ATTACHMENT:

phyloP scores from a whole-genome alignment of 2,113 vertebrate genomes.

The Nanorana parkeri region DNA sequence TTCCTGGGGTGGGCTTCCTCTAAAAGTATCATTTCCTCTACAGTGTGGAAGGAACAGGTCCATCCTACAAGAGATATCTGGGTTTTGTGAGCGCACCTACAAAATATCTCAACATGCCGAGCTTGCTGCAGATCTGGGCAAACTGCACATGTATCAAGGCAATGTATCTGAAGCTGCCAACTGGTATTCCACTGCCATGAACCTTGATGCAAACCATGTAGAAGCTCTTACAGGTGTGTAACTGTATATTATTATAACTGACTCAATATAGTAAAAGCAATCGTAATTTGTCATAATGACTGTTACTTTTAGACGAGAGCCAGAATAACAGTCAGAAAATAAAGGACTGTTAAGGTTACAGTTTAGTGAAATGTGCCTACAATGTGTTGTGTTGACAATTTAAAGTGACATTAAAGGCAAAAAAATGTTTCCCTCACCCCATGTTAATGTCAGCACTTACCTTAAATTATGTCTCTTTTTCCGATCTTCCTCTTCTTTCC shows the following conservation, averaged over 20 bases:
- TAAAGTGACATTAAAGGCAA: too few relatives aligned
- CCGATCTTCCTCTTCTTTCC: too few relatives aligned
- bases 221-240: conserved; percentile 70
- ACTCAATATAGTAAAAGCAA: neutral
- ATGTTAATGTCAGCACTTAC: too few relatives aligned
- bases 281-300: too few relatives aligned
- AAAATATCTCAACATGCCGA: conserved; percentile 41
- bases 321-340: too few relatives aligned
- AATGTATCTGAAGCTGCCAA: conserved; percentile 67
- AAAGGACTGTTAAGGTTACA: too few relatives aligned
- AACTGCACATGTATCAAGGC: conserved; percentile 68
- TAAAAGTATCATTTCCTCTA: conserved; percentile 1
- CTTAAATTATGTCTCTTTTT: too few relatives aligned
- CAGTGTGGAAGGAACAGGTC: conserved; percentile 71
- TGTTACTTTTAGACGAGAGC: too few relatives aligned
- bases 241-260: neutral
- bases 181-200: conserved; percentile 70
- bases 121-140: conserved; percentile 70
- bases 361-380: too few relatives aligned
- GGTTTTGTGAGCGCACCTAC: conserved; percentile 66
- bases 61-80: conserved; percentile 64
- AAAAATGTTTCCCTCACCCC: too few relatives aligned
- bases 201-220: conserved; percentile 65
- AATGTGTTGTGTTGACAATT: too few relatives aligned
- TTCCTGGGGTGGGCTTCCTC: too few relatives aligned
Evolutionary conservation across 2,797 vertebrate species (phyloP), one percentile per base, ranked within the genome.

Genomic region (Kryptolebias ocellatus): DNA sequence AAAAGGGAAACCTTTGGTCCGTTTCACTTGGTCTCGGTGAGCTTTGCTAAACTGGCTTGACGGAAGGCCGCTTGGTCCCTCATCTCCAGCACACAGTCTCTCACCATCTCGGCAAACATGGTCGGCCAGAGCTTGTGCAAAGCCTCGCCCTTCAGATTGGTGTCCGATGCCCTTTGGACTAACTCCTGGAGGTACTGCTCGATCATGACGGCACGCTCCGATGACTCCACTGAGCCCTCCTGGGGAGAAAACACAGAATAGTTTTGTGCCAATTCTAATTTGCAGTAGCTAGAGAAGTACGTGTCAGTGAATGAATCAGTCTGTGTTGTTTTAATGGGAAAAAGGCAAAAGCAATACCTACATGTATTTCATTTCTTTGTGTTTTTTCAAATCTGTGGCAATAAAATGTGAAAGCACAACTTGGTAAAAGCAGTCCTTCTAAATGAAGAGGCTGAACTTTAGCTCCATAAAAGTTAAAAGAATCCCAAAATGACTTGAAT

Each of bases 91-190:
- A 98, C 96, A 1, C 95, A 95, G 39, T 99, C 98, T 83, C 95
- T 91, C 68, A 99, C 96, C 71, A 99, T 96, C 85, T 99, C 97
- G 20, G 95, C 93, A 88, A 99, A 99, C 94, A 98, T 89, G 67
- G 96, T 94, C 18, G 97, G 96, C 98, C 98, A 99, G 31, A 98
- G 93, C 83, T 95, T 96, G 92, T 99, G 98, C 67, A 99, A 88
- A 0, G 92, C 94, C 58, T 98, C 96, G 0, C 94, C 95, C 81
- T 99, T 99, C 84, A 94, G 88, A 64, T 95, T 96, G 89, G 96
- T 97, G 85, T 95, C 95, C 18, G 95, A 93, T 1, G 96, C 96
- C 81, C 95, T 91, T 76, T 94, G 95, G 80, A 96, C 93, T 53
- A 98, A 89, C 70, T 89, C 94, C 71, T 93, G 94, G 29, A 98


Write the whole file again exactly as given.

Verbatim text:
phyloP scores from a whole-genome alignment of 2,113 vertebrate genomes.

The Nanorana parkeri region DNA sequence TTCCTGGGGTGGGCTTCCTCTAAAAGTATCATTTCCTCTACAGTGTGGAAGGAACAGGTCCATCCTACAAGAGATATCTGGGTTTTGTGAGCGCACCTACAAAATATCTCAACATGCCGAGCTTGCTGCAGATCTGGGCAAACTGCACATGTATCAAGGCAATGTATCTGAAGCTGCCAACTGGTATTCCACTGCCATGAACCTTGATGCAAACCATGTAGAAGCTCTTACAGGTGTGTAACTGTATATTATTATAACTGACTCAATATAGTAAAAGCAATCGTAATTTGTCATAATGACTGTTACTTTTAGACGAGAGCCAGAATAACAGTCAGAAAATAAAGGACTGTTAAGGTTACAGTTTAGTGAAATGTGCCTACAATGTGTTGTGTTGACAATTTAAAGTGACATTAAAGGCAAAAAAATGTTTCCCTCACCCCATGTTAATGTCAGCACTTACCTTAAATTATGTCTCTTTTTCCGATCTTCCTCTTCTTTCC shows the following conservation, averaged over 20 bases:
- TAAAGTGACATTAAAGGCAA: too few relatives aligned
- CCGATCTTCCTCTTCTTTCC: too few relatives aligned
- bases 221-240: conserved; percentile 70
- ACTCAATATAGTAAAAGCAA: neutral
- ATGTTAATGTCAGCACTTAC: too few relatives aligned
- bases 281-300: too few relatives aligned
- AAAATATCTCAACATGCCGA: conserved; percentile 41
- bases 321-340: too few relatives aligned
- AATGTATCTGAAGCTGCCAA: conserved; percentile 67
- AAAGGACTGTTAAGGTTACA: too few relatives aligned
- AACTGCACATGTATCAAGGC: conserved; percentile 68
- TAAAAGTATCATTTCCTCTA: conserved; percentile 1
- CTTAAATTATGTCTCTTTTT: too few relatives aligned
- CAGTGTGGAAGGAACAGGTC: conserved; percentile 71
- TGTTACTTTTAGACGAGAGC: too few relatives aligned
- bases 241-260: neutral
- bases 181-200: conserved; percentile 70
- bases 121-140: conserved; percentile 70
- bases 361-380: too few relatives aligned
- GGTTTTGTGAGCGCACCTAC: conserved; percentile 66
- bases 61-80: conserved; percentile 64
- AAAAATGTTTCCCTCACCCC: too few relatives aligned
- bases 201-220: conserved; percentile 65
- AATGTGTTGTGTTGACAATT: too few relatives aligned
- TTCCTGGGGTGGGCTTCCTC: too few relatives aligned
Evolutionary conservation across 2,797 vertebrate species (phyloP), one percentile per base, ranked within the genome.

Genomic region (Kryptolebias ocellatus): DNA sequence AAAAGGGAAACCTTTGGTCCGTTTCACTTGGTCTCGGTGAGCTTTGCTAAACTGGCTTGACGGAAGGCCGCTTGGTCCCTCATCTCCAGCACACAGTCTCTCACCATCTCGGCAAACATGGTCGGCCAGAGCTTGTGCAAAGCCTCGCCCTTCAGATTGGTGTCCGATGCCCTTTGGACTAACTCCTGGAGGTACTGCTCGATCATGACGGCACGCTCCGATGACTCCACTGAGCCCTCCTGGGGAGAAAACACAGAATAGTTTTGTGCCAATTCTAATTTGCAGTAGCTAGAGAAGTACGTGTCAGTGAATGAATCAGTCTGTGTTGTTTTAATGGGAAAAAGGCAAAAGCAATACCTACATGTATTTCATTTCTTTGTGTTTTTTCAAATCTGTGGCAATAAAATGTGAAAGCACAACTTGGTAAAAGCAGTCCTTCTAAATGAAGAGGCTGAACTTTAGCTCCATAAAAGTTAAAAGAATCCCAAAATGACTTGAAT

Each of bases 91-190:
- A 98, C 96, A 1, C 95, A 95, G 39, T 99, C 98, T 83, C 95
- T 91, C 68, A 99, C 96, C 71, A 99, T 96, C 85, T 99, C 97
- G 20, G 95, C 93, A 88, A 99, A 99, C 94, A 98, T 89, G 67
- G 96, T 94, C 18, G 97, G 96, C 98, C 98, A 99, G 31, A 98
- G 93, C 83, T 95, T 96, G 92, T 99, G 98, C 67, A 99, A 88
- A 0, G 92, C 94, C 58, T 98, C 96, G 0, C 94, C 95, C 81
- T 99, T 99, C 84, A 94, G 88, A 64, T 95, T 96, G 89, G 96
- T 97, G 85, T 95, C 95, C 18, G 95, A 93, T 1, G 96, C 96
- C 81, C 95, T 91, T 76, T 94, G 95, G 80, A 96, C 93, T 53
- A 98, A 89, C 70, T 89, C 94, C 71, T 93, G 94, G 29, A 98